WASHINGTON — Eleven Republican members of Congress filed a brief supporting conscience provisions in one lawsuit fighting the U.S. Department of Health and Human Services' contraceptive mandate.
In their friend-of-the-court brief, filed Feb. 21, the congressmen invoked the Religious Freedom Restoration Act in supporting the Hobby Lobby craft store chain in its bid for an exemption from the mandate.
The Religious Freedom Restoration Act was passed 20 years ago – unanimously in the House, and by a 97-3 vote in the Senate – to prohibit the federal government from substantially restricting a person's religious freedom, except when it can demonstrate "a compelling government interest" and that the government's action is "the least restrictive means" of furthering that interest.
All 11 lawmakers filing the brief had voted for the bill, known as RFRA, in 1993; it was signed into law by President Bill Clinton.
The law was passed to counter a 1990 Supreme Court ruling that the religious rights of two American Indians to smoke peyote during a religious ceremony were superseded by an Oregon state law making the hallucinogenic substance illegal.
"One of the primary reasons Congress enacted RFRA in the first place (was) to prevent those charged with implementing the law from picking and choosing whose exercise of religion is protected and whose is not," the lawmakers' brief says.
"RFRA is a super-statute that protects the free exercise of religion from standard interest-group politics," the brief added, noting the overwhelming majorities in both houses of Congress that passed it.
Under the Affordable Care Act, HHS mandates that most employers, including religious employers, provide insurance coverage of contraceptives, sterilization and some abortion-inducing drugs free of charge, even if the employer is morally opposed to such services.
Much of the protest over the mandate in the past year has come from religious institutions over what they consider a too-narrow definition by HHS of religious entities are exempt: only those that seek to inculcate their religious values, primarily employ people of their own faith and serve people of their own faith. The mandate does not include a conscience clause for employers who object to such coverage on moral grounds
Dozens of religious entities have sued suing the federal government, which responded Feb. 1 with new proposed rules that exempts organizations that are nonprofit organization under specific sections of the Internal Revenue Code.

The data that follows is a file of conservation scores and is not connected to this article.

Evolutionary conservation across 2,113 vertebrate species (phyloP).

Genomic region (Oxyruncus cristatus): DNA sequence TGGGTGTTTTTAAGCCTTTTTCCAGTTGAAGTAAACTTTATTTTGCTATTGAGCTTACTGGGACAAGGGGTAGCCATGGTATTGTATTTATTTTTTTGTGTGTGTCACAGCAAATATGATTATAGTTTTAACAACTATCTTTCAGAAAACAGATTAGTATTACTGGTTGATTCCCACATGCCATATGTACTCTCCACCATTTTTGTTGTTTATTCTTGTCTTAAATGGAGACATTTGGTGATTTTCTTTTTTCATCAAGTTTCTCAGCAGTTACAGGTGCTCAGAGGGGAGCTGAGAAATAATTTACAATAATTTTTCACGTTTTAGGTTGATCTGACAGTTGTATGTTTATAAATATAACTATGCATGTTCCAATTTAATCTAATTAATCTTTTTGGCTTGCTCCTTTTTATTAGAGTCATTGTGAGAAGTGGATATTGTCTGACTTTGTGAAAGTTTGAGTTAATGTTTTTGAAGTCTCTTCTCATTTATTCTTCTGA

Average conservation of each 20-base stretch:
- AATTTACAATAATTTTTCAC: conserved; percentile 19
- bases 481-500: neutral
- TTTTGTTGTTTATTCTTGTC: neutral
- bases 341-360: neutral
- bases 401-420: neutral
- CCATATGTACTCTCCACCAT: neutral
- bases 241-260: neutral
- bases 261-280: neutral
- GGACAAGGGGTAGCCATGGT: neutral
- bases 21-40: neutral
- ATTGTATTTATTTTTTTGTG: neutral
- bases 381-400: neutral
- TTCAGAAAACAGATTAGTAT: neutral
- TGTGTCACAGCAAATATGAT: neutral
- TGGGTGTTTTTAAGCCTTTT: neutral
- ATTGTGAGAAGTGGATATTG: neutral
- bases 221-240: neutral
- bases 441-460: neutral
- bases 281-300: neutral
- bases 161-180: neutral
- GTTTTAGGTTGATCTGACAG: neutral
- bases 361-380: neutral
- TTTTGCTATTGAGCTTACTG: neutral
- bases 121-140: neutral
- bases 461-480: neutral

No exemption, however, will be given to "for-profit, secular employers" who, on moral grounds, object to providing the coverage, such as Hobby Lobby.
The proposed revision has left many still unhappy, including the U.S. Conference of Catholic Bishops, because it does not go far enough to include secular employers with moral objections.
The lawmakers' brief contends that HHS erred in trying to define who constitutes a religious employer.
RFRA was designed "to cut across other federal laws," the brief said, noting its "across-the-board protection for free exercise of religion; and the statute's provision of a judicial backstop." RFRA, it added, applies "to all federal law, and the implementation of that law, whether statutory or otherwise, and whether adopted before or after Nov 16, 1993," the date it was signed into law.
"The primary operative section of RFRA sets forth a general rule that provides the same level of protection to all religious groups and to all exercises of religion," brief said, quoting from the act: "Government may substantially burden a person's exercise of religion only if it demonstrates that application of the burden to the person … is in furtherance of a compelling governmental interest; and is the least restrictive means of furthering that compelling governmental interest."
Hobby Lobby is a privately held chain of 500 arts-and-crafts stores in 41 states founded in 1972 by David Green. The stores pipe in Christian music through their sound systems and are closed on Sundays.
In September, Hobby Lobby sued the U.S. government over the requirement employers cover emergency contraceptives such as the morning-after pill or Plan B, which are considered abortifacients. The family-owned company has no moral objection to the HHS requirement it cover "preventive contraceptives" and will continue to cover those for employees.
In December Supreme Court Justice Sonia Sotomayor denied Hobby Lobby's request for an injunction while it challenges part of the mandate in court, leaving the company subject to fines of more than a million dollars a day since Jan. 1.
That decision was appealed to the U.S. Court of Appeals for the 10th Circuit, whose territory includes the Oklahoma headquarters of Hobby Lobby.